Divided church awaits leader

September 10, 1992|By Frank P. L. Somerville | Frank P. L. Somerville,Staff Writer

When the Archbishop of Canterbury meets in Baltimore today with the nation's Episcopal bishops, he will find them seriously divided on such issues as sexual morality and the ordination of homosexuals but determined to make peace with one another.

It will be the beginning of the first official visit to the United States by Archbishop George L. Carey since Queen Elizabeth II on July 25, 1990, appointed him the 103rd head of the Canterbury diocese in England and the spiritual leader of the worldwide Anglican communion of churches.

Several of the nearly 200 American bishops convened at the Inner Harbor's Hyatt Regency Hotel yesterday referred to the result of their recent theological disagreements as "dysfunction." Some of those differences have centered on whether a practicing gay should be ordained a priest.

Said Bishop Arthur A. Vogel, retired head of the Episcopal Church's Western Missouri diocese, "We must move from dysfunction to function."

Bishop Edward C. Chalfant of Maine called their sharp arguments of the last few years "an anguished cry" and said that the House of Bishops -- one of the church's two national governing bodies -- must accomplish "a process of transformation."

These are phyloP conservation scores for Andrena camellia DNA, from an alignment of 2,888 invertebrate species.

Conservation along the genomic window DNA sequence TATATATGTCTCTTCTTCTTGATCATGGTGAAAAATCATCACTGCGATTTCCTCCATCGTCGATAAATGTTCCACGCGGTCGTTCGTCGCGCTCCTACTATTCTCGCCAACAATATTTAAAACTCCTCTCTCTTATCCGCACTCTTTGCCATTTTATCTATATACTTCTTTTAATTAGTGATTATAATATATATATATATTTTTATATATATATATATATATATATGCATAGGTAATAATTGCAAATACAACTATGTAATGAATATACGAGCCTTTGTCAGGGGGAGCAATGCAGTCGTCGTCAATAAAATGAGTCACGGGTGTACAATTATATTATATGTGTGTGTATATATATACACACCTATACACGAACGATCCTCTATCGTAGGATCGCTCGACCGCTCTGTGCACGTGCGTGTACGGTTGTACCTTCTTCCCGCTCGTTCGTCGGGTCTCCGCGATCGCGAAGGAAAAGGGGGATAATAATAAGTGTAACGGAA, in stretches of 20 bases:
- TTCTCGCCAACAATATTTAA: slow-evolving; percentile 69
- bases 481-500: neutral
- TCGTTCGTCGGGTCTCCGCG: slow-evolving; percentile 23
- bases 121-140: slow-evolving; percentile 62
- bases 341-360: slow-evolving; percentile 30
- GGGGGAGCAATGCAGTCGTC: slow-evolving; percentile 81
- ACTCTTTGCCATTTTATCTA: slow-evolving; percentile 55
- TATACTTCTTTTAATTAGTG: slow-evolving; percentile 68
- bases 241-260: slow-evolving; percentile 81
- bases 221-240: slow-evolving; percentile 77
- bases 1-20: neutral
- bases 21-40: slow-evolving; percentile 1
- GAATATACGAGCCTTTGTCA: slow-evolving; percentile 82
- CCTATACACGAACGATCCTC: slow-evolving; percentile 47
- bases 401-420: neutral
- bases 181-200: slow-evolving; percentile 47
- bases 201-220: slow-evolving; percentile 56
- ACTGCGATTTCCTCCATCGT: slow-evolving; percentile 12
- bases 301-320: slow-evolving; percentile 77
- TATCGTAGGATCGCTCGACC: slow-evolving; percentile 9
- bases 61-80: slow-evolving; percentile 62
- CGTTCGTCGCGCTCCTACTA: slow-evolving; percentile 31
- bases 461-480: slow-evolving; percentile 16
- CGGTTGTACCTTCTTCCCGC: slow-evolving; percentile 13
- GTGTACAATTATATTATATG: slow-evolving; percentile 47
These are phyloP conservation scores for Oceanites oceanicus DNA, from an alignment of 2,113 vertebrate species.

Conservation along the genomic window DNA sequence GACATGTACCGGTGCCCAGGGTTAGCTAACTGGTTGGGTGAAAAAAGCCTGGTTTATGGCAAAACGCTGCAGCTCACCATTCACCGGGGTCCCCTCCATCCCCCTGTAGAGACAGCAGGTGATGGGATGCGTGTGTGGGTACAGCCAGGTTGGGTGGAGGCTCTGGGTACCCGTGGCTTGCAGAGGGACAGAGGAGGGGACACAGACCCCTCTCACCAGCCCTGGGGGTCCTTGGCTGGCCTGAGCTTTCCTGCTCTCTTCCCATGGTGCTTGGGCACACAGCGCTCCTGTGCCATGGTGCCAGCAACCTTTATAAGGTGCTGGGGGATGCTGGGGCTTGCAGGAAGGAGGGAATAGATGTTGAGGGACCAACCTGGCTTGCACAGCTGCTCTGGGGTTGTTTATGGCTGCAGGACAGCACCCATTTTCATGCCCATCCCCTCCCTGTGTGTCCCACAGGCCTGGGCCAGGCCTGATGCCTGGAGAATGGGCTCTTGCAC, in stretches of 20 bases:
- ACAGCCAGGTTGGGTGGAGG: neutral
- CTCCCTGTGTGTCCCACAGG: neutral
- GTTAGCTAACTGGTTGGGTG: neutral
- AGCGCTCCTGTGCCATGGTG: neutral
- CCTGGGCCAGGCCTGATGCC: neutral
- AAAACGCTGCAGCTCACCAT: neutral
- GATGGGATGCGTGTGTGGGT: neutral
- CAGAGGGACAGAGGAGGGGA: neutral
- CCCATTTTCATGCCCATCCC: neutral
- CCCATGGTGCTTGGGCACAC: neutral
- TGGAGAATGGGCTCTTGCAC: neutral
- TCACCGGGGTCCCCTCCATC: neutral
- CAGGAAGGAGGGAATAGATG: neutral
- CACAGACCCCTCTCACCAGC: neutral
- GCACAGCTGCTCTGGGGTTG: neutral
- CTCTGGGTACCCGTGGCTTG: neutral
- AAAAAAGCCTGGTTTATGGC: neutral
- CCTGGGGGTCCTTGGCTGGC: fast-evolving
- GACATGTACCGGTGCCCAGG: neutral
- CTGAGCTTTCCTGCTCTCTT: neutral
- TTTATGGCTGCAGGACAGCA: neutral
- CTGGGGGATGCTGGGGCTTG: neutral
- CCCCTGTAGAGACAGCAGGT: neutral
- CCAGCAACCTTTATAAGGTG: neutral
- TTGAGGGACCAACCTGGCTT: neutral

Bishop Sam B. Hulsey of Northwest Texas agreed with Bishop Vogel that the church leadership is challenged to be "truly interdependent" -- that doctrinally a bishop of the Episcopal Church cannot function alone.

But at a conference of traditionalist Episcopal clergy and laity at downtown Baltimore's Old St. Paul's Church -- a meeting that preceded and overlapped the current bishops' meeting -- a leading Episcopal priest made clear that the denomination's internal disagreements remain sharp and fundamental.

"Over and over, especially during the last few years, I have heard in national church meetings any fashionable, politically correct, liberal trend in the politics of our nation referred to as the clear work of the Holy Spirit," said the Rev. David B. Collins, former dean of the cathedral in Atlanta.

From 1985 to 1991, he was the elected president of the denomination's House of Deputies, whose clergy and lay members share with the House of Bishops the governing of the church.

"It is clearly more acceptable in the Episcopal Church to have a sexually transmitted disease than to take scripture seriously," Father Collins said.

"If Jesus is not unique, there is no Gospel. This is the theological battleground of our day and, generally speaking, our church is on the wrong side."

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